As 2013 stumbles across the finish line, technology publications are busy issuing their inevitable Year’s End lists, in which the Best and Worst of everything is carefully delineated (BlackBerry’s failing! Apple continued to produce shiny things! Ballmer’s leaving Microsoft!). And that’s all well and good, but Big Data is all about the future—and with that in mind, here are some mild predictions for 2014:
Hadoop’s Reign Continues
Apache Hadoop, the open-source framework for running data applications on large hardware clusters, enjoyed considerable momentum in 2013: not only did Hadoop 2.2.0 reach its general-release milestone (improvements included more integration with other open-source projects, as well as YARN, a general-purpose resource management system that makes it easier to work with MapReduce and other frameworks), but a variety of prominent firms released their own distributions of the platform—all but ensuring Hadoop will rumble strong through 2014.
But continuing popularity or no, not every company will use Hadoop effectively. “More Hadoop projects will be swept under the rug as businesses devote major resources to their Big Data projects before doing their due diligence, which results in a costly, disillusioning project failure,” Gary Nakamura, CEO of Concurrent, wrote in a December blog posting. “We may not hear about most of the failures, of course, but the successes will clearly demonstrate the importance of using the right tools.”
For those companies that can accurately assess whether Hadoop is the right tool for their business needs, the improvements to the platform could translate into more effective data-crunching—and better insights. But Hadoop’s continued prominence raises still another issue.
Open-Source vs. Proprietary
Open-source has long remained a double-edged sword for firms that build analytics software. Back in Ye Olden Days of mid-2012, for example, research firm IDC suggested that the availability of open-source solutions could very well hamper the ability of proprietary software platforms to fully capitalize the analytics space. “The Hadoop and MapReduce market will likely develop along the lines established by the development of the Linux ecosystem,” Dan Vesset, vice president of Business Analytics Solutions for IDC, wrote in a statement at the time. “Over the next decade, much of the revenue will be accrued by hardware, applications, and application development and deployment software vendors.”
Open-source’s strength in the analytics space hasn’t dissuaded a broad cross-section of tech giants and startups from building and releasing proprietary software into the ecosystem. But those companies’ solutions will need to push back against open-source—and rival platforms—in order to scratch out any sort of market-share and profit; a good number of them will fail, including several companies that were teetering on the brink in 2013.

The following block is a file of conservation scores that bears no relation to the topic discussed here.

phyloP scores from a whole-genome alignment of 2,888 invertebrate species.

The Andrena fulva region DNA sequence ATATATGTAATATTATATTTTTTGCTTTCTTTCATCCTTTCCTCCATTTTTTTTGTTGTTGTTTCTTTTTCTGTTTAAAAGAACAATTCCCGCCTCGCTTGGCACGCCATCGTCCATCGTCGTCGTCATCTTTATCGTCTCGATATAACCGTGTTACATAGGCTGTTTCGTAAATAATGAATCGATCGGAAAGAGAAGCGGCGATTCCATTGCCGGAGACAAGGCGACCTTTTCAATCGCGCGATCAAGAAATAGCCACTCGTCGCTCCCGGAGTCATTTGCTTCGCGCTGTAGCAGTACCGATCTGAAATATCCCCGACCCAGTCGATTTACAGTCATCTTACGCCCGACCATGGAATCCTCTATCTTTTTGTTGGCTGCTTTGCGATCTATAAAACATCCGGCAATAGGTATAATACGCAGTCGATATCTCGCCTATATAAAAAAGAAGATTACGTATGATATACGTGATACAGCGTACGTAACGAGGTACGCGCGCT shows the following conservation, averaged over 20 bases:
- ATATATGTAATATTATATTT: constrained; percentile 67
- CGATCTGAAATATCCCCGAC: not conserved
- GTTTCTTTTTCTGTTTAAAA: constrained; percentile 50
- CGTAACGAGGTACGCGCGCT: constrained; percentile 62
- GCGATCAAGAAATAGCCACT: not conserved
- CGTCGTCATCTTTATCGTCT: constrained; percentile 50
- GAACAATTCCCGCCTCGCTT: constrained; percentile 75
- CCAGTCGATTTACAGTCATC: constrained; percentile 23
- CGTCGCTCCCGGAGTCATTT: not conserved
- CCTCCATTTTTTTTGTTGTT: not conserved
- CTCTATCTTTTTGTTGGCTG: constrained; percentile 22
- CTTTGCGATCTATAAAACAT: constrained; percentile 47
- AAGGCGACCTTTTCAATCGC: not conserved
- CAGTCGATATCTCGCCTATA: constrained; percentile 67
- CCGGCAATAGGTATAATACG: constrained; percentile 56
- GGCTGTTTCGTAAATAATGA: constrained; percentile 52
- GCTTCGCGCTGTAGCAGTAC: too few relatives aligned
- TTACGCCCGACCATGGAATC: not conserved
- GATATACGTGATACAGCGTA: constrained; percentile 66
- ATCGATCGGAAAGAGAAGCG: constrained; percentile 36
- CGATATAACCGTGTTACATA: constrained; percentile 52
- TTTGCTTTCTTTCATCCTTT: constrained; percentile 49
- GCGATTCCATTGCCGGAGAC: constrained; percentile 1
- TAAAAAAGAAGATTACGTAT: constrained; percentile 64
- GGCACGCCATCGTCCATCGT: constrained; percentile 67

Over the summer, government-contractor-turned-whistleblower Edward Snowden revealed the existence of massive National Security Agency (NSA) programs designed to harvest vast amounts of online data. Those revelations, in turn, have sparked everything from legal battles to promises of government review.
Whether or not the NSA actually rolls back its programs, the newfound awareness of widespread online surveillance will drive more companies to encrypt all their data—and not only in storage, but also in movement from Point A to B. That will spark a rise in costs (encryption is expensive, after all), and perhaps slow some everyday processes down (as encryption adds another layer to most operations)—but with more and more clients demanding the latest in privacy and security, vendors may have no choice but to armor their infrastructure as extensively as possible.
Ease of Use…
Data analytics tools: they’re not just for data scientists anymore. Over the next year, the trend of making those tools easier to use for people with relatively little analytics knowledge will continue, with simplified dashboards and greater integration of multiple types of data.
…But Issues Remain
Facebook and Netflix wouldn’t be operational without custom data infrastructure painstakingly developed by their in-house data scientists; IBM is using its Watson supercomputing platform to assist in everything from retail to healthcare IT; dozens of firms use analytics to improve everything from shipping and logistics to customer service.
But for many firms, the jury’s still out about the ultimate effectiveness of analytics. Back in August, The New York Times asked if Big Data was “an economic big dud,” because U.S. economic productivity had slowed over the past few years despite a massive growth in the amount of data held by individuals and corporations. That might have been overstating things—many analytics tools have only begun to penetrate the market in a meaningful way, suggesting that only a small percentage of firms are leveraging their datasets to fullest effect—but it’s undeniable that, when it comes to various industries, analytics still has something to prove. 2014 might be the year that Big Data actually makes more of a name for itself.